Moving into the outskirts of Ashdown, I was recently fortunate to stop and bend the ear of a country veterinarian and beekeeper (perhaps you already read about my odd penchant for old men). I noticed a number of beehives in front of a home with wood-carvings for sale and thought they might also have hives for sale, but it turned out “Doc” was able to keep them there and sell his honey to Highway 71 travelers. He drove up just as I pulled over to ask questions (I’m committed to eventually beekeeping) and we visited for quite a while – yet another reason the drive takes me longer than most.
Doc does build and sell hives and set-ups (“nukes,”), and has recently had requests from Highway 71 travelers from as far away as Austin, Texas for as many as 60 hives. However, he said he would rather set up “young people like you” and preserve interest in hobby beekeeping. He was intriguing, and it was time well spent. Hopefully I’ll be able to update on our own beekeeping efforts in the near future.
Approaching Lockesburg near the junction for 234 to Alleene, there is an old abandoned building that intrigues me. On the northern side of a building, an old “Groceries” sign still hangs. Over more than a decade, my husband has listened to me harp about my great desire to have it. One of these days, I’m going to stop and dig deeper to see if the owner would indulge me. Disclaimer: if it ever comes up missing, it wasn’t me! I would never abuse a Highway 71 relic by thievin’ it.
Entering Lockesburg itself, there’s a really cool painted but abandoned house. In fact, it’s something like the home I picture in A Painted House by John Grisham (born in Jonesboro, Arkansas – you’re supporting your Arkansas authors and brethren, right?). It’s just one of the many homes with character along the way, but it always jumps out at me.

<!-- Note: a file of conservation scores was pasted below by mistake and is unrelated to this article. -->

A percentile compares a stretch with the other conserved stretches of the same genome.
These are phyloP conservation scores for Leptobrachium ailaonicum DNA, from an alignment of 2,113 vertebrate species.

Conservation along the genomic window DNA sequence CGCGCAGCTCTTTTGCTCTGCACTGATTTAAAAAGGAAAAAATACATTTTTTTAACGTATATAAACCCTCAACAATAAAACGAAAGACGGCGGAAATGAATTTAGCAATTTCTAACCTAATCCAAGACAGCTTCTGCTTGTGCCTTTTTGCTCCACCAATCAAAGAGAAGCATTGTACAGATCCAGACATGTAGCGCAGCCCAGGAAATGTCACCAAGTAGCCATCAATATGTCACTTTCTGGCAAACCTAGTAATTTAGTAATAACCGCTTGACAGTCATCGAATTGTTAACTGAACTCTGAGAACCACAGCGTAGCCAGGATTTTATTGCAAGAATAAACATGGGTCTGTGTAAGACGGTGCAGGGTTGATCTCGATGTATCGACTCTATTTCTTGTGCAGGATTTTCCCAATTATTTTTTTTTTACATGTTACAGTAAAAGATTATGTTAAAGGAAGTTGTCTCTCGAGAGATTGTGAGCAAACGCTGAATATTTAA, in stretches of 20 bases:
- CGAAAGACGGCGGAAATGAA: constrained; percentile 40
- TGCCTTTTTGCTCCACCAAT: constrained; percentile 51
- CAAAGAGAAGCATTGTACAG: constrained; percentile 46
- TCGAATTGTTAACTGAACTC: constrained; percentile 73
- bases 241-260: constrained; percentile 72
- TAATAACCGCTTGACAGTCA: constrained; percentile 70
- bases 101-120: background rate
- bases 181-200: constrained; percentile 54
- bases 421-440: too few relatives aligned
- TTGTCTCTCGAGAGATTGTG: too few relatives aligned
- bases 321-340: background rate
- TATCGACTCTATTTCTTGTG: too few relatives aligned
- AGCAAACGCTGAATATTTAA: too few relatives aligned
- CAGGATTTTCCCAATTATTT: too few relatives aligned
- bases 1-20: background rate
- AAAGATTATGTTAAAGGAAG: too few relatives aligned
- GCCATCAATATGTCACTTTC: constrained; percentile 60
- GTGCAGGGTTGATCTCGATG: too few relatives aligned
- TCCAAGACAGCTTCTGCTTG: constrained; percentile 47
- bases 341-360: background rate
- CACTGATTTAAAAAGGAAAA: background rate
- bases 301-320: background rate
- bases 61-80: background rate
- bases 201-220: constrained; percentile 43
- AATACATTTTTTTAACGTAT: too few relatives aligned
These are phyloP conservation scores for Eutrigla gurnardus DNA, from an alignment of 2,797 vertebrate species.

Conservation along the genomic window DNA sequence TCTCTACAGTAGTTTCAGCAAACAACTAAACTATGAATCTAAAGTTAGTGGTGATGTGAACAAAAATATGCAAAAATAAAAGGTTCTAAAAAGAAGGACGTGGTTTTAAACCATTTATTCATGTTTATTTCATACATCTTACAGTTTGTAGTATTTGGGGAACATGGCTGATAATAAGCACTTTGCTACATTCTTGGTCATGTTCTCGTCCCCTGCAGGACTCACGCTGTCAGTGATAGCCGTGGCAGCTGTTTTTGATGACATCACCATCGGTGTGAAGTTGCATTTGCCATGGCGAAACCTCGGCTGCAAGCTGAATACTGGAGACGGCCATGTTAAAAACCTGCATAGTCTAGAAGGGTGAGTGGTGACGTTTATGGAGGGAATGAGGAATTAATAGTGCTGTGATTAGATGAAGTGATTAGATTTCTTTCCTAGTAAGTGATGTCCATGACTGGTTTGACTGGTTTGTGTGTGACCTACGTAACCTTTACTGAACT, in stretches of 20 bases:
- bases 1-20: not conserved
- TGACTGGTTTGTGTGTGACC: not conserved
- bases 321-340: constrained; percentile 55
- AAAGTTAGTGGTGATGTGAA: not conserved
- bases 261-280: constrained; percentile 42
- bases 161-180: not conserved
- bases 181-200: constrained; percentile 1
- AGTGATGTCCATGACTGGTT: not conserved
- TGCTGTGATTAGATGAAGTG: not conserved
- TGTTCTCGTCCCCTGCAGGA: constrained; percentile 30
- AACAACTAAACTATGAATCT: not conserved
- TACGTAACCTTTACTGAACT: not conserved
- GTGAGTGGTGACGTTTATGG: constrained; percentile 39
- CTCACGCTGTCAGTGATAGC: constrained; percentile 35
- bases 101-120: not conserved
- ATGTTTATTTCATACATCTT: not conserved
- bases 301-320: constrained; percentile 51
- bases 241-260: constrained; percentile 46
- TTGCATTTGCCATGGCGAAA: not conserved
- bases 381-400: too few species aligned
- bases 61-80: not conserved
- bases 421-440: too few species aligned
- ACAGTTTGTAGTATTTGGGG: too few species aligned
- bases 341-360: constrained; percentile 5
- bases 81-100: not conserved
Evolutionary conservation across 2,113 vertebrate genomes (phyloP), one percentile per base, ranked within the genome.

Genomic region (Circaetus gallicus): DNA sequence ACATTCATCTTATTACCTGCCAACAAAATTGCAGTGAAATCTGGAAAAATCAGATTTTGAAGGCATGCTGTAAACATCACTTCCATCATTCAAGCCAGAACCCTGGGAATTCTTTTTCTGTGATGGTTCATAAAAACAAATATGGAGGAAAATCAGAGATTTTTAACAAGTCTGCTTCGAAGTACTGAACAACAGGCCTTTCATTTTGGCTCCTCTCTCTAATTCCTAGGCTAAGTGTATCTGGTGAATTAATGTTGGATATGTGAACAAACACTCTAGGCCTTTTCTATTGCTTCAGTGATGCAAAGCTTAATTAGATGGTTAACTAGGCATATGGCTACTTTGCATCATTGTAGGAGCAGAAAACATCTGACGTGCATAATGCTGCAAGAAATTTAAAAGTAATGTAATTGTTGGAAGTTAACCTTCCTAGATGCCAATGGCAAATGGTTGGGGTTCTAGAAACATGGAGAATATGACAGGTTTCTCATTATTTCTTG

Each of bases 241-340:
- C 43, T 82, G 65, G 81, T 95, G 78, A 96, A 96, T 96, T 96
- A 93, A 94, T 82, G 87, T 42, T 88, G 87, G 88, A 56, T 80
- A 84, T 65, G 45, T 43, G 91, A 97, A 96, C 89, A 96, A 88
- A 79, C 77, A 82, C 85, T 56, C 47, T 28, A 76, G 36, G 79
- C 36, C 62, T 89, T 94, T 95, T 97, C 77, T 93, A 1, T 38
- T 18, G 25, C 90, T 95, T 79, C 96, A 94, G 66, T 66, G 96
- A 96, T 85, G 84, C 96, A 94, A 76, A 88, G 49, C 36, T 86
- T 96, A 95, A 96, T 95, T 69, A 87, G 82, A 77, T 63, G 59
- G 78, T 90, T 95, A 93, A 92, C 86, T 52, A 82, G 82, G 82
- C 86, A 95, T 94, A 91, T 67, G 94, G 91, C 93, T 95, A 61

In Lockesburg proper is cool place by the side of the road called Jim’s Boot Repair. I have yet to be heading up Highway 71 with a pair of boots in need of resuscitation (hope springs eternal!), but Jim has been smart enough to diversify, and the front porch of the establishment is dripping with plants that say they want to come home with me.
We haven’t made much progress on our Highway 71 journey in this post, but there is so much to see. Every single one of our old state highways is full of treasures, and it’s a pleasant change of pace to slow down and soak them in. In fact, every state has such a wealth of offerings – I can’t imagine enough time in a lifetime to explore it all. I’ve spent sufficient time in the past on my soapbox regarding place-bashing. More on Highway 71 in the next post. What’s your favorite old highway to meander along?